European Stocks Fall From Seven-Year High, Led by Greek Shares

A drop in Greek stocks pushed European equities lower after a five-week rally.

The Stoxx Europe 600 Index lost 0.3 percent to 393.19 at the close of trading in London after falling as much as 0.9 percent. Greece’s ASE Index slid the most among 18 western-European markets as euro-area finance ministers said the nation must move faster to meet its rescue commitments in order to unlock more bailout funds.

“In the very short term it seems European markets are overbought and due for a pause,” said Raimund Saxinger, who helps oversee $22 billion as a fund manager at Frankfurt-Trust Investment GmbH. “Greece is just a short-term worry. Perhaps markets have became too complacent about Greece, but in the longer term it will not have an influence on stock markets.”

Dutch Finance Minister Jeroen Dijsselbloem, who heads the group of the region’s finance ministers, said talks with Greece have slid backward since last month’s agreement as the nation hasn’t offered the detailed measures that are needed. That helped send the ASE down 4.2 percent, the most in a month. Eurobank Ergasias SA and Piraeus Bank SA lost more than 11 percent.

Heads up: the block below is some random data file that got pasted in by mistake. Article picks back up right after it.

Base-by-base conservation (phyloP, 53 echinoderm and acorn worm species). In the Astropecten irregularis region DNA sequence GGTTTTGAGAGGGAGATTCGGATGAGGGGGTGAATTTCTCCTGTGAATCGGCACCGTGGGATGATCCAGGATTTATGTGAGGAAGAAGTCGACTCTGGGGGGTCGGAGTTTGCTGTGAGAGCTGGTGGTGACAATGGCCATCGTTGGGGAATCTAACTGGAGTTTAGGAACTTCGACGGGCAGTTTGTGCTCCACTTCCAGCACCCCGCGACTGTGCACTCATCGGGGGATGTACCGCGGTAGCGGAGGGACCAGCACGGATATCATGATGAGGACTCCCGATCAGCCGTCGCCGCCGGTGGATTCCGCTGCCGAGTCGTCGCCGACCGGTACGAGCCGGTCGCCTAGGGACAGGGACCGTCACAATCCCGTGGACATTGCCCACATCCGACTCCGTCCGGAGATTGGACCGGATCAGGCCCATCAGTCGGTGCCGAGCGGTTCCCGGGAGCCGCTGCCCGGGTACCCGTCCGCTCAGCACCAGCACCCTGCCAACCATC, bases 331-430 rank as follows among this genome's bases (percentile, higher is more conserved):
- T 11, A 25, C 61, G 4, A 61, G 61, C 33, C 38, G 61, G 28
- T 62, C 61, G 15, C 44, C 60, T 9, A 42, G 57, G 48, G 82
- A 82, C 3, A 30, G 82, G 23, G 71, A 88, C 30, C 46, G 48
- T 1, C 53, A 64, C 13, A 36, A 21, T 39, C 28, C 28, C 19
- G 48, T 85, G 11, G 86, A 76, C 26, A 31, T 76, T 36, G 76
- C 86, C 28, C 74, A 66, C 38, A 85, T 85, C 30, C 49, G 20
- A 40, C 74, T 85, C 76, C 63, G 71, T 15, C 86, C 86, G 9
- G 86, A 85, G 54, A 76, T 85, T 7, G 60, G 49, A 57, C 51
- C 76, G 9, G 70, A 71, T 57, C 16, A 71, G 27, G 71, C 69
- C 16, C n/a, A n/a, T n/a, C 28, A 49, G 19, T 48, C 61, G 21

The Stoxx 600 completed on Friday its longest weekly winning streak since June, closing at its highest level since July 2007, as the European Central Bank said it would start its asset-purchase program. It bought Belgian, French, German, Italian and Spanish bonds on Monday, according to traders in government debt.

European GDP

ECB President Mario Draghi said last week the stimulus will spur the euro area’s fastest economic growth since 2007 and return inflation to the central bank’s goal within three years.

Germany’s DAX Index, one of the the best performers this year among developed markets, added 0.3 on Monday. The gauge reached more than 20 records in two months and options traders are showing little concern that it may drop, pushing the cost of hedging to a three-year low.

Lenders in Italy rose after Goldman Sachs Group Inc. wrote in a note that an Italian bank-reform bill will result in a wave of mergers. Banca Popolare dell’Emilia Romagna SC and Banca Popolare di Milano Scarl advanced more than 1.7 percent, pushing the nation’s FTSE MIB Index for the biggest gain among western-European markets.

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